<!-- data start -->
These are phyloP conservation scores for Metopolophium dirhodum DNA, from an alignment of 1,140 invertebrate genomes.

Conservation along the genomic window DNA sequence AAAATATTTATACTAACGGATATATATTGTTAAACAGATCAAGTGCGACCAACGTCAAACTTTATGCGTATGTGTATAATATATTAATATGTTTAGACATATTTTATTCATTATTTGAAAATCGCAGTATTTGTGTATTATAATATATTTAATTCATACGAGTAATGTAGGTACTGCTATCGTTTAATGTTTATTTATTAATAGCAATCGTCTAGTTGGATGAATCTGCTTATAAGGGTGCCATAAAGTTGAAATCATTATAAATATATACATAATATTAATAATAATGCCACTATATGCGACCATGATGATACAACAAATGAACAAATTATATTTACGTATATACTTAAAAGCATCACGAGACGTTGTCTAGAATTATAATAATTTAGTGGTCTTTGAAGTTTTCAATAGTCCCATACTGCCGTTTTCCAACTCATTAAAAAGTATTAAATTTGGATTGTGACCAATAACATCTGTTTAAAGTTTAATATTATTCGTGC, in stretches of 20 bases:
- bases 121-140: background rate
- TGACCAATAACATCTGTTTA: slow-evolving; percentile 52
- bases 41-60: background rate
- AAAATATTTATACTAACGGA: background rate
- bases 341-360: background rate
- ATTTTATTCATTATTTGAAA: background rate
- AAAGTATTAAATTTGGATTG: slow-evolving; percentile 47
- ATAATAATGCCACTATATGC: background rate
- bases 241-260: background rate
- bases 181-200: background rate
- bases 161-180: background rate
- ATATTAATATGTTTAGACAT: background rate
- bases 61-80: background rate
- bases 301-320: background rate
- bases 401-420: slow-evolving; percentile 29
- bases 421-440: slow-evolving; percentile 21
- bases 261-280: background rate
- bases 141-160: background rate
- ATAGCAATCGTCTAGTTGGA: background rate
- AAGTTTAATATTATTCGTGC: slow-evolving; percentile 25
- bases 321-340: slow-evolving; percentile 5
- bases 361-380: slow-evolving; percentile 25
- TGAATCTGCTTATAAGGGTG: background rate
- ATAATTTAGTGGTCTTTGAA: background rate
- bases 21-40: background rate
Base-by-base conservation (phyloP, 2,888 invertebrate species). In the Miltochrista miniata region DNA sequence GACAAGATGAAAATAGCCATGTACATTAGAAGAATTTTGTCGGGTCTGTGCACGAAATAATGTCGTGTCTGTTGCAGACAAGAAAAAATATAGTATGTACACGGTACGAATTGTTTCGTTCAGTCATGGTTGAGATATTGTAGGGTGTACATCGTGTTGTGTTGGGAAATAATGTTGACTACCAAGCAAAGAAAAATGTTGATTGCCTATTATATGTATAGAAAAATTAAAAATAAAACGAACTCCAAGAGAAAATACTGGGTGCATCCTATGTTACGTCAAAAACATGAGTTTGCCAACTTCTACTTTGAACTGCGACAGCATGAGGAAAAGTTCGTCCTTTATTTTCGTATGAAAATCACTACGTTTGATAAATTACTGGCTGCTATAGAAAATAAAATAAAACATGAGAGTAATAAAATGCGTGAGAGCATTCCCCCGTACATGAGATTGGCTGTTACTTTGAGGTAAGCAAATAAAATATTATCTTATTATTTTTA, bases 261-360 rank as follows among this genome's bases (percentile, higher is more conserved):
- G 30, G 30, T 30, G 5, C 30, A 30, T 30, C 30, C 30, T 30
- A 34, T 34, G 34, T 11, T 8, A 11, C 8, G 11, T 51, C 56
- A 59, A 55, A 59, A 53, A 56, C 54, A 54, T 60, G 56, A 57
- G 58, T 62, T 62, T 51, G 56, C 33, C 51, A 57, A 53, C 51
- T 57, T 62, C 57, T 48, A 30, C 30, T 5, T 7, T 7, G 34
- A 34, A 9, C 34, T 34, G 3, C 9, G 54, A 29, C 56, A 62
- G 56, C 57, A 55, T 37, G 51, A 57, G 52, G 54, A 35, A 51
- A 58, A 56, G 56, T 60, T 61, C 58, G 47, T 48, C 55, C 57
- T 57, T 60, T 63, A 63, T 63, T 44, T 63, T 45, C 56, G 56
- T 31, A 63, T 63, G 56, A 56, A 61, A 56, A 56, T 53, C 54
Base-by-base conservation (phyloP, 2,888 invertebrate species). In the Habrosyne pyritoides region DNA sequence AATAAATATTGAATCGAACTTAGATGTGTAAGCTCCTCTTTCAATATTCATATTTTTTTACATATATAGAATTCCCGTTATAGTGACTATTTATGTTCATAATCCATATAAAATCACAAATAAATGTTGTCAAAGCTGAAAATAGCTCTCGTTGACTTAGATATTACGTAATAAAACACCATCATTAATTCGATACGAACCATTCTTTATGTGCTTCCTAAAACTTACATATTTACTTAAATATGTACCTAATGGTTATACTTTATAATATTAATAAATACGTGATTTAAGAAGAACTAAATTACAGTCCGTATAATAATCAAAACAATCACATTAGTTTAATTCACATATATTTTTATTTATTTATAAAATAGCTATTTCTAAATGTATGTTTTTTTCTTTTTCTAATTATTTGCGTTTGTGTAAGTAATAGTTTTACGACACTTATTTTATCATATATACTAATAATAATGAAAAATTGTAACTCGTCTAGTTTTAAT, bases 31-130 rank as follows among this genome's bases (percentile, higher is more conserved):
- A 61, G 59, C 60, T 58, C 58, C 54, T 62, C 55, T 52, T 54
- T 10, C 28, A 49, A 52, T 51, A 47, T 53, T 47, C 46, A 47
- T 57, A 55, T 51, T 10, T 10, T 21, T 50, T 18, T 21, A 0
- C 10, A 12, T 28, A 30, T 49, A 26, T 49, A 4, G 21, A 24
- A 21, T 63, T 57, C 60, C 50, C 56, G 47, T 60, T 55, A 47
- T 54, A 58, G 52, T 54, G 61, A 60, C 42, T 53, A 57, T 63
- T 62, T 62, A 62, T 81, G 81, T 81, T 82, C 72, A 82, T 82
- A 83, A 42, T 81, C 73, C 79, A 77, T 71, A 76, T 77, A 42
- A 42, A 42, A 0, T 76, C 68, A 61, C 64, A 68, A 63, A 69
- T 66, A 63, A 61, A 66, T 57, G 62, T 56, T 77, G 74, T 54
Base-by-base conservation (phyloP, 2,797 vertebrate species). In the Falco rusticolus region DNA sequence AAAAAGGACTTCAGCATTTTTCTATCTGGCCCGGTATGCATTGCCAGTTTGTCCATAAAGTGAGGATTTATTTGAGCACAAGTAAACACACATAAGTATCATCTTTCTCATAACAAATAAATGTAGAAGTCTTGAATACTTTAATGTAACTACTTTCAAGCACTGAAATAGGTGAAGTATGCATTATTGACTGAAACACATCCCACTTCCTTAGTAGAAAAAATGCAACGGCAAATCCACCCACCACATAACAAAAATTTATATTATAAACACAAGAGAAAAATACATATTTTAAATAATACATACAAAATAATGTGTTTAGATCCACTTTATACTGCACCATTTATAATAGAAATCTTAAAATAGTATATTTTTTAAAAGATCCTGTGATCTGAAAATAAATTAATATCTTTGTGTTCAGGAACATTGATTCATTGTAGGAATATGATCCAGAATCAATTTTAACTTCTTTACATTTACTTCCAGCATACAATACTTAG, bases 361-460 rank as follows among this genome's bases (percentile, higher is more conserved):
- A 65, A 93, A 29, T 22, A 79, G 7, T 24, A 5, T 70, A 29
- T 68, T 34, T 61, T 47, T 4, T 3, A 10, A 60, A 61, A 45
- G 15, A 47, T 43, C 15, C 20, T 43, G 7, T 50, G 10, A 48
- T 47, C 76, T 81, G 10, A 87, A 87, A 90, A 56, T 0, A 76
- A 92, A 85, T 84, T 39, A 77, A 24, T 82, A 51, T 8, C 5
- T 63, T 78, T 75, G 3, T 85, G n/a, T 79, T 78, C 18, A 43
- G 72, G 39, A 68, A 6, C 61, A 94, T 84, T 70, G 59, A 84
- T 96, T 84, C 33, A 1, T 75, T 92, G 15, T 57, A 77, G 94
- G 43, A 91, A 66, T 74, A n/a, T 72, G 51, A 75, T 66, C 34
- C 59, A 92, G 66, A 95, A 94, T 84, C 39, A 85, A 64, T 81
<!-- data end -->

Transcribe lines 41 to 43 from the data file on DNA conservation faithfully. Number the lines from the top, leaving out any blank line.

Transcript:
- T 10, C 28, A 49, A 52, T 51, A 47, T 53, T 47, C 46, A 47
- T 57, A 55, T 51, T 10, T 10, T 21, T 50, T 18, T 21, A 0
- C 10, A 12, T 28, A 30, T 49, A 26, T 49, A 4, G 21, A 24